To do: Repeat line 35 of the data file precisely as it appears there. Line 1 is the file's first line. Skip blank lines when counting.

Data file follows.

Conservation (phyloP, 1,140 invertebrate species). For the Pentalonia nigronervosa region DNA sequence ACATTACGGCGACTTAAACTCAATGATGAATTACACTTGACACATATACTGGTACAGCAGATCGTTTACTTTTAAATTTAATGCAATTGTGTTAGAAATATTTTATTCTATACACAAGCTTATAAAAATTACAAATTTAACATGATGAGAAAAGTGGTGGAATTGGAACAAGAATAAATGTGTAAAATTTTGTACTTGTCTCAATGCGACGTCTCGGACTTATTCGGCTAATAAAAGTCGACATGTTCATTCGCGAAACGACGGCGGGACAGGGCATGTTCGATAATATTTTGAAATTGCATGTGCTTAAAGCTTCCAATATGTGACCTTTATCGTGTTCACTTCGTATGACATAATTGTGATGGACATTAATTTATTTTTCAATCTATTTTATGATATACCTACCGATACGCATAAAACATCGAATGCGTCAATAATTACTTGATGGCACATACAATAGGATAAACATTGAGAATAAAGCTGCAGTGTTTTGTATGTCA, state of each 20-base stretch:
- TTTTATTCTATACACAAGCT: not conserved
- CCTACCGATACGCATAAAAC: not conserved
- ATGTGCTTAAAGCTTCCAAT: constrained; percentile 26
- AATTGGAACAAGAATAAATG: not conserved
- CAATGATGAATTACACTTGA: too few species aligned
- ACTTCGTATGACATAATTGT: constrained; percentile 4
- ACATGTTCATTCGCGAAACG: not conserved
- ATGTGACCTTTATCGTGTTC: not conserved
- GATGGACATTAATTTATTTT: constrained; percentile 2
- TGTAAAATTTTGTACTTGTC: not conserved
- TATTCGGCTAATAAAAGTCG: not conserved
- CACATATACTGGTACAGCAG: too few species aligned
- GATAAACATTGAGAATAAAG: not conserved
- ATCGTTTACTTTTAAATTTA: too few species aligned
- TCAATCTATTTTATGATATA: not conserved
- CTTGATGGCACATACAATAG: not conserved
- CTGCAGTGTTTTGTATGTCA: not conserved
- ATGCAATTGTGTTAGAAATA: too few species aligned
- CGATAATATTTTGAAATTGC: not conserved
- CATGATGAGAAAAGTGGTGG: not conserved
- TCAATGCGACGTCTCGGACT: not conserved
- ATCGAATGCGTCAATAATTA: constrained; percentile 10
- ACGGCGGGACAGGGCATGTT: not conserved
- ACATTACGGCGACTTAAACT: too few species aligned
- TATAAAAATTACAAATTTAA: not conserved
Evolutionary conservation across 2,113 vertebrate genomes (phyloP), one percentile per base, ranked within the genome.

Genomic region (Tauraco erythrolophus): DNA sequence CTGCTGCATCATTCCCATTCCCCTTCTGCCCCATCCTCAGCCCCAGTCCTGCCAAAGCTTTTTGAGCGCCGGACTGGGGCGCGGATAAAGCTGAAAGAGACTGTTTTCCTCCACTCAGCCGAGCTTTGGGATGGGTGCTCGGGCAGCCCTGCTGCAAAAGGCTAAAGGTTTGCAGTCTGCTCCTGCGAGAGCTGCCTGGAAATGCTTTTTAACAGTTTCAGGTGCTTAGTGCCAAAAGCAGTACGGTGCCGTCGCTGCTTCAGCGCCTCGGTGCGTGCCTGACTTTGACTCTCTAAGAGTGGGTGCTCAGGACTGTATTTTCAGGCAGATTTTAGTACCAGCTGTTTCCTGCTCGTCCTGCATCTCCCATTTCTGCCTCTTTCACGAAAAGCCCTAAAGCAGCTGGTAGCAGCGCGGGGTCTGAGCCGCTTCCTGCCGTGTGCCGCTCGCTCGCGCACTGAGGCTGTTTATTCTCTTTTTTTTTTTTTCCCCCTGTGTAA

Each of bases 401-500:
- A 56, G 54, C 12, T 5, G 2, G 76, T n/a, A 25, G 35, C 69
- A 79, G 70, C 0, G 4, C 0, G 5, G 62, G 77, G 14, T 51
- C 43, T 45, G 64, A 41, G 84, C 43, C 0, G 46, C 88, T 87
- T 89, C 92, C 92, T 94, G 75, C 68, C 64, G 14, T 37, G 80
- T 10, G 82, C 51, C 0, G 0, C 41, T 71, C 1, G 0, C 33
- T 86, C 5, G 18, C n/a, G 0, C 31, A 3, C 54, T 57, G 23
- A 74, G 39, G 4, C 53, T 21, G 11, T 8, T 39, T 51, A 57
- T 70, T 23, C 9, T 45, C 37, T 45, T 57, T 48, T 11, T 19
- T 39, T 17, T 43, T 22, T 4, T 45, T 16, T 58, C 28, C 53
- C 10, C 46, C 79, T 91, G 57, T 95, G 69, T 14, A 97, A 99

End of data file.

- T 86, C 5, G 18, C n/a, G 0, C 31, A 3, C 54, T 57, G 23